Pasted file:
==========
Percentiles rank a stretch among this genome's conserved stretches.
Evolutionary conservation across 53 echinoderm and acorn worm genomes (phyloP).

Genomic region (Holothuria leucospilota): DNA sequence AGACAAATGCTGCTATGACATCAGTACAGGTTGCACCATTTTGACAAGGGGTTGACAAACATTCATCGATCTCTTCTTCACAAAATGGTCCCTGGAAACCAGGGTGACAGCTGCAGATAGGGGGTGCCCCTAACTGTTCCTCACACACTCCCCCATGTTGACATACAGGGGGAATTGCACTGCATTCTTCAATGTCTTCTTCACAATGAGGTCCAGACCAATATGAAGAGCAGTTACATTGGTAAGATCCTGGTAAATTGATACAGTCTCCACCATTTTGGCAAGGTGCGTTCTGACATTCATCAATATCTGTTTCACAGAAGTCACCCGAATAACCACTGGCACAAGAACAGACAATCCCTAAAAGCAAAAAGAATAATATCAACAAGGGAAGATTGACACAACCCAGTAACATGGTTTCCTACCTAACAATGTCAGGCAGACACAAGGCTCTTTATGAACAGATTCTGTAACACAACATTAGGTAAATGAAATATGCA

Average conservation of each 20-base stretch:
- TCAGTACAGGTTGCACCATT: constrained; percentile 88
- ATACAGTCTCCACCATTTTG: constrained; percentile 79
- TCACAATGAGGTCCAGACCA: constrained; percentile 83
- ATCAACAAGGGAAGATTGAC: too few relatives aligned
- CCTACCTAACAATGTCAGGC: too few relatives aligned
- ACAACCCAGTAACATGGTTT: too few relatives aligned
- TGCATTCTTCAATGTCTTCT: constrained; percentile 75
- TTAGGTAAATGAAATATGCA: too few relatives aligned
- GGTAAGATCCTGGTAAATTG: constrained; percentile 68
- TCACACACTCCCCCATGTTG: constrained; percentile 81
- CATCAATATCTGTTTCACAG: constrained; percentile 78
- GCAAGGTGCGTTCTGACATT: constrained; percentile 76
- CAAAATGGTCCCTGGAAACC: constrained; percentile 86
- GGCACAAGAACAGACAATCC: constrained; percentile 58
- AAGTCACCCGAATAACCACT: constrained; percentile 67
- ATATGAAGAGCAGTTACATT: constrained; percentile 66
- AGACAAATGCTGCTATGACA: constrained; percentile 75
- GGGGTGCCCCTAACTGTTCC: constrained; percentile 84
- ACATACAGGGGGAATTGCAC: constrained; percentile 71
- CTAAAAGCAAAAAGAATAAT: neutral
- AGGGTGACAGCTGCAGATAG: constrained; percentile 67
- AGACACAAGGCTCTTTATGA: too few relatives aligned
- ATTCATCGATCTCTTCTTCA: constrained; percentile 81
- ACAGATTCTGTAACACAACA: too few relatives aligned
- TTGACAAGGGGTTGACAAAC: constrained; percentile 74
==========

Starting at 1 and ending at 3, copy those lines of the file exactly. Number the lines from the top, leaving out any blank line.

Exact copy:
Percentiles rank a stretch among this genome's conserved stretches.
Evolutionary conservation across 53 echinoderm and acorn worm genomes (phyloP).

Genomic region (Holothuria leucospilota): DNA sequence AGACAAATGCTGCTATGACATCAGTACAGGTTGCACCATTTTGACAAGGGGTTGACAAACATTCATCGATCTCTTCTTCACAAAATGGTCCCTGGAAACCAGGGTGACAGCTGCAGATAGGGGGTGCCCCTAACTGTTCCTCACACACTCCCCCATGTTGACATACAGGGGGAATTGCACTGCATTCTTCAATGTCTTCTTCACAATGAGGTCCAGACCAATATGAAGAGCAGTTACATTGGTAAGATCCTGGTAAATTGATACAGTCTCCACCATTTTGGCAAGGTGCGTTCTGACATTCATCAATATCTGTTTCACAGAAGTCACCCGAATAACCACTGGCACAAGAACAGACAATCCCTAAAAGCAAAAAGAATAATATCAACAAGGGAAGATTGACACAACCCAGTAACATGGTTTCCTACCTAACAATGTCAGGCAGACACAAGGCTCTTTATGAACAGATTCTGTAACACAACATTAGGTAAATGAAATATGCA